as an easy and economical means to examine magnitude and distribution of impression

    pressure by measuring lengths of impression material ow in tubes xed to impression

    tray.

    2013 Academy of Dental Materials. Published by Elsevier Ltd. All rights reserved.

    ding author at: Occlusion and Removable Prosthodontics, Okayama University Hospital, 2-5-1, Shikata-cho,yama City 700-8525, Japan. Tel.: +81 86 235 6687; fax: +81 86 235 6689.ddress: goro@md.okayama-u.ac.jp (G. Nishigawa).

    see front matter 2013 Academy of Dental Materials. Published by Elsevier Ltd. All rights reserved.i.org/10.1016/j.dental.2013.02.005

  • d e n t a l m a t e r i a l s 2 9 ( 2 0 1 3 ) 530534 531

    1. Introduction

    1.1. Precomplete desensors

    To design ation area isimpressionexerted by tseating thetissue, andrial causesdistributionan importaresult in anarea [15].

    In dentaimpressionimpressionsion pressuinvestigatio[2,11,12].

    Apart fremerged onpressure. Nvisually exon the dynatray seatinments in aupper dent

    Today, tmainstreamimpressionin impressipressure [1devices mucostly. Theon the edension makinpressure dumeasuremeprohibitivetask due tolies the imto measure

    1.2. Noimpression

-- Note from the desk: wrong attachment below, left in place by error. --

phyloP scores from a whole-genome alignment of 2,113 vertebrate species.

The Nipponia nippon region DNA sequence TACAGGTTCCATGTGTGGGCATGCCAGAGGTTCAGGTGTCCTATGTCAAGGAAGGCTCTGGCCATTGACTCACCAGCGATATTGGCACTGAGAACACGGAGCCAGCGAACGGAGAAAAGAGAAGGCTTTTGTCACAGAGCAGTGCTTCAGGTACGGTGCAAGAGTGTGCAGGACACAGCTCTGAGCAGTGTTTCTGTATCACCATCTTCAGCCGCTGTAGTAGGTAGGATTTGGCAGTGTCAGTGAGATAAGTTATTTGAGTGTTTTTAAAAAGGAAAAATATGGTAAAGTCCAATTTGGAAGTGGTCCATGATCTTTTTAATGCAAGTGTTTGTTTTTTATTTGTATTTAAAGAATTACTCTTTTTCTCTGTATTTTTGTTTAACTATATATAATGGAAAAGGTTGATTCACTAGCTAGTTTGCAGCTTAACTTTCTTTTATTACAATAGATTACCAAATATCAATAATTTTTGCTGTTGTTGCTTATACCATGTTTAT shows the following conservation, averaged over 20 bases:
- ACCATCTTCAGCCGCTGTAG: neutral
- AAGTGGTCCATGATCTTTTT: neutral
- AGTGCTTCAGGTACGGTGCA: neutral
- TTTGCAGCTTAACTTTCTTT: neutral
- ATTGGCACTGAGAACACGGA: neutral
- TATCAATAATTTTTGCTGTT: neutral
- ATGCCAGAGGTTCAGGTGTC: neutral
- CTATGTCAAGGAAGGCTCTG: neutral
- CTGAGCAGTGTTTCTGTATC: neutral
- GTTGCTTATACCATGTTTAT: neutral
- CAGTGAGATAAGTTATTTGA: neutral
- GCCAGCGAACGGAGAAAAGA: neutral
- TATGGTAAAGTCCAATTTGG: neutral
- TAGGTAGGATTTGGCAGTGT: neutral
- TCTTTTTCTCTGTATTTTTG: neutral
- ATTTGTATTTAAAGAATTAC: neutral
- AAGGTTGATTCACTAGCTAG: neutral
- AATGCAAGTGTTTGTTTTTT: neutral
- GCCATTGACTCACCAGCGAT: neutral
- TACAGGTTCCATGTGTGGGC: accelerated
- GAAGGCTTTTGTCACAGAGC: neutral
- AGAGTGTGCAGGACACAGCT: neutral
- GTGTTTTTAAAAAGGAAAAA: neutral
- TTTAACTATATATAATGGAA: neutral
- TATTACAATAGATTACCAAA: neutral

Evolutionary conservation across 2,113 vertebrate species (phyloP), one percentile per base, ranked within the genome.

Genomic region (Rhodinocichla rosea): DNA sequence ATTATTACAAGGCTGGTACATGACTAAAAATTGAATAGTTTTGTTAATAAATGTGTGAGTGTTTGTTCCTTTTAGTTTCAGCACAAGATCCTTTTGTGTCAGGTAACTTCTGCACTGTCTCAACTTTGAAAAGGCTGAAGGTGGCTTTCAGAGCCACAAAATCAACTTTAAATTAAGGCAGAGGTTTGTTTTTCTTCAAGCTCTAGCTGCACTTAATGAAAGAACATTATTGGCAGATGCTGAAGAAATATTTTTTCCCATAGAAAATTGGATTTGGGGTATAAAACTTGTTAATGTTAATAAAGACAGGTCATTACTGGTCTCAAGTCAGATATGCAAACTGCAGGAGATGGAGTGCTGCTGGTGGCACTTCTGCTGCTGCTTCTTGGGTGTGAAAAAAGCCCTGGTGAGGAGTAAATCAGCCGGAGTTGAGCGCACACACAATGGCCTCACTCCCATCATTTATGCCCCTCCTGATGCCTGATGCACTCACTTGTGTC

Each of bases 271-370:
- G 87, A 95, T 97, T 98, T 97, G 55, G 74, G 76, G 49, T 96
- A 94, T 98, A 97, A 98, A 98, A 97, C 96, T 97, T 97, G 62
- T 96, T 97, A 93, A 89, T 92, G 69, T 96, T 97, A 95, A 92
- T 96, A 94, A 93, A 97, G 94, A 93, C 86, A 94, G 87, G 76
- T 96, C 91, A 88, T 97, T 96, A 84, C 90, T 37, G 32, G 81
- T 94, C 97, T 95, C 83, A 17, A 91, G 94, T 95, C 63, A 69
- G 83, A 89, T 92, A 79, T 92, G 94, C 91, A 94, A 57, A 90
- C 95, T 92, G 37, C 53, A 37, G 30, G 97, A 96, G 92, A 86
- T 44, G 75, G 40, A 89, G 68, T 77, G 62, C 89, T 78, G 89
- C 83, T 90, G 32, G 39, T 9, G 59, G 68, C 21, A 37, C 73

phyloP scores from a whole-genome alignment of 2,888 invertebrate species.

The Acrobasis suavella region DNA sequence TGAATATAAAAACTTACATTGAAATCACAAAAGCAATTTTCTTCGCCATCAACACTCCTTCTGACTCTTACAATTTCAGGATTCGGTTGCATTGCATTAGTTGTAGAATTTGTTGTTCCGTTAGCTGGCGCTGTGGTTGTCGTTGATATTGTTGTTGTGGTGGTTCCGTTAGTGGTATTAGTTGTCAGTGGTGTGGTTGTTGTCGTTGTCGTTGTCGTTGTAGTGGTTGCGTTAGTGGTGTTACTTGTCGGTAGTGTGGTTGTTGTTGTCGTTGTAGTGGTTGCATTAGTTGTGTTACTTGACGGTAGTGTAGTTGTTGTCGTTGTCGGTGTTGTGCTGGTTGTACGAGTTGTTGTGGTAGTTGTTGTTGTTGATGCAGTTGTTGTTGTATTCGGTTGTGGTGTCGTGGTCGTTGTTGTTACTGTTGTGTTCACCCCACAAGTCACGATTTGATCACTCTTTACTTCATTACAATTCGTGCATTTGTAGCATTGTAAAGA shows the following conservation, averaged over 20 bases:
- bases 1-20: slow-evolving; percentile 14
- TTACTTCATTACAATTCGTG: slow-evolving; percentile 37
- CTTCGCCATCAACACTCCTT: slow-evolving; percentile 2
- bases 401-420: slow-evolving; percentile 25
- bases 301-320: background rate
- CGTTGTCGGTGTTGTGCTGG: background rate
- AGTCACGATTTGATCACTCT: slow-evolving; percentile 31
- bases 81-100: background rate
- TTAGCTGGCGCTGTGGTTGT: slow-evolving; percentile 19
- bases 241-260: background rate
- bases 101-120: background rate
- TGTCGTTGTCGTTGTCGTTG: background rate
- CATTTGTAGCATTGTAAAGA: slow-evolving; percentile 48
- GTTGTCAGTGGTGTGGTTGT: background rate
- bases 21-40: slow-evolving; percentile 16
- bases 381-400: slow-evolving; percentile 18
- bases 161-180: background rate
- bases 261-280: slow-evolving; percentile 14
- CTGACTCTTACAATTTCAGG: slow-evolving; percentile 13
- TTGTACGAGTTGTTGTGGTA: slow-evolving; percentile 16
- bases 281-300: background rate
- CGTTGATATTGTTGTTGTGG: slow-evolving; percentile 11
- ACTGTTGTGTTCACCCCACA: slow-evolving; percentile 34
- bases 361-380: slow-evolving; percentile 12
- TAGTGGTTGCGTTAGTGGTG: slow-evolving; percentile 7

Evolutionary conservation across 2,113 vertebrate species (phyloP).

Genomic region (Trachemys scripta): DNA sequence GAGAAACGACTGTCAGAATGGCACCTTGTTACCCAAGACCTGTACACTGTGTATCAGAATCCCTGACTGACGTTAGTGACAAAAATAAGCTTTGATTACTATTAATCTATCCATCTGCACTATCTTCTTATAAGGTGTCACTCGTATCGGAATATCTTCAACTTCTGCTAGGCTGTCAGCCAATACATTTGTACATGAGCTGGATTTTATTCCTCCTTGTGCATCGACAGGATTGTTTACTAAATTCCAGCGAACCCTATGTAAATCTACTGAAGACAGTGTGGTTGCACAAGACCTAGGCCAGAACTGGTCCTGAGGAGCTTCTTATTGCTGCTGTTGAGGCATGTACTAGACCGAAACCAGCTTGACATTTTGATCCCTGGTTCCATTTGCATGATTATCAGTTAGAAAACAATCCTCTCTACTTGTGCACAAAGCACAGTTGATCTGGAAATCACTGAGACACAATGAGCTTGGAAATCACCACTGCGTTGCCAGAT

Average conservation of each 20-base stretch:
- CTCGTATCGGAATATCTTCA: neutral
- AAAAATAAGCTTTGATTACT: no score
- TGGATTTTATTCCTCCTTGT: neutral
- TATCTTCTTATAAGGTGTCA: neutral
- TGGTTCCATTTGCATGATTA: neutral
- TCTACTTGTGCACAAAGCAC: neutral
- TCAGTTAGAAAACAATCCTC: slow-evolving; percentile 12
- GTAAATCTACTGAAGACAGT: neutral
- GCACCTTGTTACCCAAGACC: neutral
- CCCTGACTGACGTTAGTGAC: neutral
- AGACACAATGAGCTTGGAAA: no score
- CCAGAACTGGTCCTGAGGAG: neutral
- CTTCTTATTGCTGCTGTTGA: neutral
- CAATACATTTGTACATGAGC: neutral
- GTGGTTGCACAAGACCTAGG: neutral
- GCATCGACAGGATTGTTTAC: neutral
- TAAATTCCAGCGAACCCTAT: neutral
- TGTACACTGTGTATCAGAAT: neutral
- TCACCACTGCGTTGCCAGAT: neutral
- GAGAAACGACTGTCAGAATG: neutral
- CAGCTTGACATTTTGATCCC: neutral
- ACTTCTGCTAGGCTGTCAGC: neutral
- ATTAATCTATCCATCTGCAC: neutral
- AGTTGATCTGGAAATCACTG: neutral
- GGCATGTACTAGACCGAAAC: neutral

During theor grooves,when trappthe impresor grooves.esized thais a functimaterial onrmed, it c

    alternative and a more affordable means than electric pres-sure sensors to measure pressure.

    con bas

    imp

    Hys em

    impr

    luatdel ntulre sehe ase to

    Aim

    m ofnstrudel, sional walculnsored.tatisticalion ed frsionf extr

    Ma

    Thsion

    retic showty F appe prmoventu

    tubeas asuid iis in

    modbe exal, l,

    Expsion

    perim mossure involved in making impressions forntures and pressure measurement using

    complete denture, the contour of denture founda- obtained by using an impression material and an

    tray. During the impression procedure, pressure ishe impression material on basal seat mucosa while

    impression tray. Basal seat mucosa is compressive pressure applied upon it by the impression mate-

    slight distortion. Therefore, the magnitude and of impression material-produced pressure hasnt impact on impression making, because it may

    inaccurate record of a distorted denture-bearing

    l clinics, escape holes and/or relief space in the tray provide relief for the pressure built up in the material [610]. To evaluate the changes in impres-re caused by relief space and escape holes, severalns were carried out using electric pressure sensors

    om electric pressure sensors, few reports have using alternative means to measure impressionishigawa et al. [13] used video camera recording toamine the effects of escape holes and relief spacemics of the impression material during impressiong. In another study, Rihani [14] used uid move-

    manometer to measure the pressure exerted onure-bearing area during impression making.he use of electric pressure sensors remains the

    method of measuring pressure produced during making. In many studies, they are either mountedon trays or on experimental jaw models to measure1,1517]. However, as these sensors and measuringst be custom-made, they are usually complex and